Difference between revisions of "Replacement Lives: An Evening with David Bezmozgis, Boris Fishman, and Lara Vapnyar (2015)"

(Created page with "This event happened on October 19th 2015 at Folger Theatre with PEN/Faulkner. In its 17th year, the DCJCC Jewish Literary Festival celebrates the work of established an...")
 
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This event happened on October 19th 2015 at Folger Theatre with [[PEN/Faulkner.]]   
 
This event happened on October 19th 2015 at Folger Theatre with [[PEN/Faulkner.]]   
  
In its 17th year, the DCJCC Jewish Literary Festival celebrates the work of established and emerging authors who explore and engage in Jewish life through words and ideas. Learn more about it here.
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In its 17th year, the DCJCC Jewish Literary Festival celebrates the work of established and emerging authors who explore and engage in Jewish life through words and ideas.  
  
 
David Bezmozgis, Boris Fishman, and Lara Vapnyar were all born in the Soviet Union in the 1970s and moved to North America as part of a wave of Jewish emigration. All three write about leaving behind a country that will soon disappear and a history that is continually being re-written. Join us for a discussion of East and West, language and identity, the old Russia and the new.
 
David Bezmozgis, Boris Fishman, and Lara Vapnyar were all born in the Soviet Union in the 1970s and moved to North America as part of a wave of Jewish emigration. All three write about leaving behind a country that will soon disappear and a history that is continually being re-written. Join us for a discussion of East and West, language and identity, the old Russia and the new.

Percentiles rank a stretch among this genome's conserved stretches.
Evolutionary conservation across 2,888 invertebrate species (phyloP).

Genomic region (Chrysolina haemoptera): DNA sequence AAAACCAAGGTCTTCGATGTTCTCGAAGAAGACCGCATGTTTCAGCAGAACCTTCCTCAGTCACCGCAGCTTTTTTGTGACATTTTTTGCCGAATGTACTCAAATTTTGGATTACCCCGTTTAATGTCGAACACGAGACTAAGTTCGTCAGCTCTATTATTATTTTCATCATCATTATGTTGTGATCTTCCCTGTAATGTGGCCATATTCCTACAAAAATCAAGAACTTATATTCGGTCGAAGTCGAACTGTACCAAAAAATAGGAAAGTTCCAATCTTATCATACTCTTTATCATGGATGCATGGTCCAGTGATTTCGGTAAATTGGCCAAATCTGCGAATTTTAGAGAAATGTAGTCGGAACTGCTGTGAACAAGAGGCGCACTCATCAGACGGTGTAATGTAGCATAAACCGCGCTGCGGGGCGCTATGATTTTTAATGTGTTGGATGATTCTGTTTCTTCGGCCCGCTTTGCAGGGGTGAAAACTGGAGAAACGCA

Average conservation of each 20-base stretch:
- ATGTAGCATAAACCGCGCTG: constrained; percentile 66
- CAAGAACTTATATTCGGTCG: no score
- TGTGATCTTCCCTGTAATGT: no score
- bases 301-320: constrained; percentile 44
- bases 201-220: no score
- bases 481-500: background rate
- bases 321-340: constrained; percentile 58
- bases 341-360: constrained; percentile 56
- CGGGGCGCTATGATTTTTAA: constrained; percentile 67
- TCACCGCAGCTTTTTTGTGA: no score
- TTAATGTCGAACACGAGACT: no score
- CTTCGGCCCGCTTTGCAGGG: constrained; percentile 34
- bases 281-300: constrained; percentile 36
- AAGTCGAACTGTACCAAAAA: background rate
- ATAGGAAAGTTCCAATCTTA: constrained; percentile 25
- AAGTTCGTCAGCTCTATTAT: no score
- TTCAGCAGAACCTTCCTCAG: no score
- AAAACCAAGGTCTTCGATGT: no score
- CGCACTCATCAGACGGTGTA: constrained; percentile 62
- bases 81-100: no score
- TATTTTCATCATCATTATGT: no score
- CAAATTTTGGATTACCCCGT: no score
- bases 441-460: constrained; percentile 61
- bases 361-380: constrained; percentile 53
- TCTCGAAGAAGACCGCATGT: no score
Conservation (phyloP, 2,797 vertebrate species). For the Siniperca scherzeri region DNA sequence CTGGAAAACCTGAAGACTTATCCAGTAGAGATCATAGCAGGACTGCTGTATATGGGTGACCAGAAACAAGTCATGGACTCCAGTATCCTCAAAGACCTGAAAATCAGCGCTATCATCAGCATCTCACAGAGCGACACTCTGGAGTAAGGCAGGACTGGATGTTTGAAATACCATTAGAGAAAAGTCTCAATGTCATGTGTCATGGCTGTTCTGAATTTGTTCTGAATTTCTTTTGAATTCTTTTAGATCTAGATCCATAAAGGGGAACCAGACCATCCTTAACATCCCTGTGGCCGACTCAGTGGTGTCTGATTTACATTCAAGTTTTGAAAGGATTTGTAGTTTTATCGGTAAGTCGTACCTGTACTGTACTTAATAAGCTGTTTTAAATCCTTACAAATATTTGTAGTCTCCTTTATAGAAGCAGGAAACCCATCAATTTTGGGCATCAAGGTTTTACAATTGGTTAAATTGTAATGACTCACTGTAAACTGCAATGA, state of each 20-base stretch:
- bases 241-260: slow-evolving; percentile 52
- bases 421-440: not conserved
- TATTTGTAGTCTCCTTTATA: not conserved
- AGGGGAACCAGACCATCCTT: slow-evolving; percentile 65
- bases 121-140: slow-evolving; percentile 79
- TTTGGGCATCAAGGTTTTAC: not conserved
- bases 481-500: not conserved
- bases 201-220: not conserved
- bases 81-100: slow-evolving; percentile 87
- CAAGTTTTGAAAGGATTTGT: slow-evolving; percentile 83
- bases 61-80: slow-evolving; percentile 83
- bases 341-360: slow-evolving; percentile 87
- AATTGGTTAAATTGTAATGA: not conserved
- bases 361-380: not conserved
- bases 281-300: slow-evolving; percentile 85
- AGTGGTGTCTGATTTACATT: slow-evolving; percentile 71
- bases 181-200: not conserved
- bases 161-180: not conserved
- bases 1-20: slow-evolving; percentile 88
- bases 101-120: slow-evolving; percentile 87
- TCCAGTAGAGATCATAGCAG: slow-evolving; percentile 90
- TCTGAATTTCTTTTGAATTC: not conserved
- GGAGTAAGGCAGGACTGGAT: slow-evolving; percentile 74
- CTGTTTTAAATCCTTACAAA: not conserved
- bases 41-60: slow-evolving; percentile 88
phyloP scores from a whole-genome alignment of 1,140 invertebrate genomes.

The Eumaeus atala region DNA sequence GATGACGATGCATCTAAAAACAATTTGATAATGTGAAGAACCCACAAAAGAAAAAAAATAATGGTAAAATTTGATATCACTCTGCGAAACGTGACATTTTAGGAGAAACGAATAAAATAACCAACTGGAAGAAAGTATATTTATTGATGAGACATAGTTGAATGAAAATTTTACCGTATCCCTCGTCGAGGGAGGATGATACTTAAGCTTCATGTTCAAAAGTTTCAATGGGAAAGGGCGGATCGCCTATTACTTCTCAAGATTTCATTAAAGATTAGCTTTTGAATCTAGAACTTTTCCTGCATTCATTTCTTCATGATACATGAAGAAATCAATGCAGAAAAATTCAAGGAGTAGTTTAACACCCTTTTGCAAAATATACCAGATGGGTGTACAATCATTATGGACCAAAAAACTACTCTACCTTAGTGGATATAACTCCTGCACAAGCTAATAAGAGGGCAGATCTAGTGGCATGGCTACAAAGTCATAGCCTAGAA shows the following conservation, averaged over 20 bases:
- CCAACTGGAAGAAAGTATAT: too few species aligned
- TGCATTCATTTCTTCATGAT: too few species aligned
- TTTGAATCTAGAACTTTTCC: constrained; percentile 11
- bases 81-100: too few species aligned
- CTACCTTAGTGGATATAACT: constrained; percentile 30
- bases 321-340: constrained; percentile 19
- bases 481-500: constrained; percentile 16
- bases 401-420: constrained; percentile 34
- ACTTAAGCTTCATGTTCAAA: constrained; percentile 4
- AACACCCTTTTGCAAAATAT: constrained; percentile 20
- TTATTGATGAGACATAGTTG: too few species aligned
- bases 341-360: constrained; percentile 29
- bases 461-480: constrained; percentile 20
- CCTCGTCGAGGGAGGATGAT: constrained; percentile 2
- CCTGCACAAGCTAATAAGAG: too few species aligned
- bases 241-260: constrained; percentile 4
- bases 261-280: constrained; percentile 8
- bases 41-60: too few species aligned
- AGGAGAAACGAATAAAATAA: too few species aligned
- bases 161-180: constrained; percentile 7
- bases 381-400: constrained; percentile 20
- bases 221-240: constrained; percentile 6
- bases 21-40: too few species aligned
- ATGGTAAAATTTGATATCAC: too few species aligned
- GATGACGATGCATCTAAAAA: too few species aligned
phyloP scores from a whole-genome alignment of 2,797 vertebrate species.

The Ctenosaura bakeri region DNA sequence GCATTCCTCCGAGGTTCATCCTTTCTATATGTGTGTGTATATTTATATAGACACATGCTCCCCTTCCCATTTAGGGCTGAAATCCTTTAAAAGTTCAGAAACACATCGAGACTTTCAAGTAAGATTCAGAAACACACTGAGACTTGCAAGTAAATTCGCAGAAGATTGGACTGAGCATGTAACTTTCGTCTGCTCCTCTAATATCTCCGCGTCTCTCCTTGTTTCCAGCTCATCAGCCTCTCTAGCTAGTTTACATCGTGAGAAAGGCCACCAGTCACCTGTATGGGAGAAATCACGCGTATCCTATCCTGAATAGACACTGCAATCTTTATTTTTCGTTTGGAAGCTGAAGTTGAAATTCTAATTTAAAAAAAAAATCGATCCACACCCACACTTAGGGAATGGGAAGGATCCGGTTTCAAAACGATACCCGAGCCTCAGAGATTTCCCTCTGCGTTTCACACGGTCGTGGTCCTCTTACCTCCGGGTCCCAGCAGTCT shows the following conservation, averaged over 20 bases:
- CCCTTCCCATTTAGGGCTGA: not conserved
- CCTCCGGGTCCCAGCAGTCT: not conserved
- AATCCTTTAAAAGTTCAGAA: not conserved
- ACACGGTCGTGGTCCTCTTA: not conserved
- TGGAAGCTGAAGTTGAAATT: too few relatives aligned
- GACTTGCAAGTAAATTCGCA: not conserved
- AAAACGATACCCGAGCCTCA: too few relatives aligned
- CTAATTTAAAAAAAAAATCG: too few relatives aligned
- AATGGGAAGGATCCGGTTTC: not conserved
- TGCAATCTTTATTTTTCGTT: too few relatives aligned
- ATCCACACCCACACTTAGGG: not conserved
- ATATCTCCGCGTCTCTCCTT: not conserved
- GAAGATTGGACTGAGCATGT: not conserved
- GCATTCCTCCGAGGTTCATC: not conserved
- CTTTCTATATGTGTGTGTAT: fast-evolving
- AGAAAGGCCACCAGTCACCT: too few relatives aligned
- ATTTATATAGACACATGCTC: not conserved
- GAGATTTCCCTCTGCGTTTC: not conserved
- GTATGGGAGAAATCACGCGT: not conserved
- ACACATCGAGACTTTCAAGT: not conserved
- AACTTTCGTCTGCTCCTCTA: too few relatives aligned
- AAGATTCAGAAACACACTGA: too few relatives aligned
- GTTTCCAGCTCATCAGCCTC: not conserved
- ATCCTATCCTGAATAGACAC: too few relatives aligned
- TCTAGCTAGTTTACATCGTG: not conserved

Revision as of 08:54, 27 July 2020

This event happened on October 19th 2015 at Folger Theatre with PEN/Faulkner.

In its 17th year, the DCJCC Jewish Literary Festival celebrates the work of established and emerging authors who explore and engage in Jewish life through words and ideas.

David Bezmozgis, Boris Fishman, and Lara Vapnyar were all born in the Soviet Union in the 1970s and moved to North America as part of a wave of Jewish emigration. All three write about leaving behind a country that will soon disappear and a history that is continually being re-written. Join us for a discussion of East and West, language and identity, the old Russia and the new.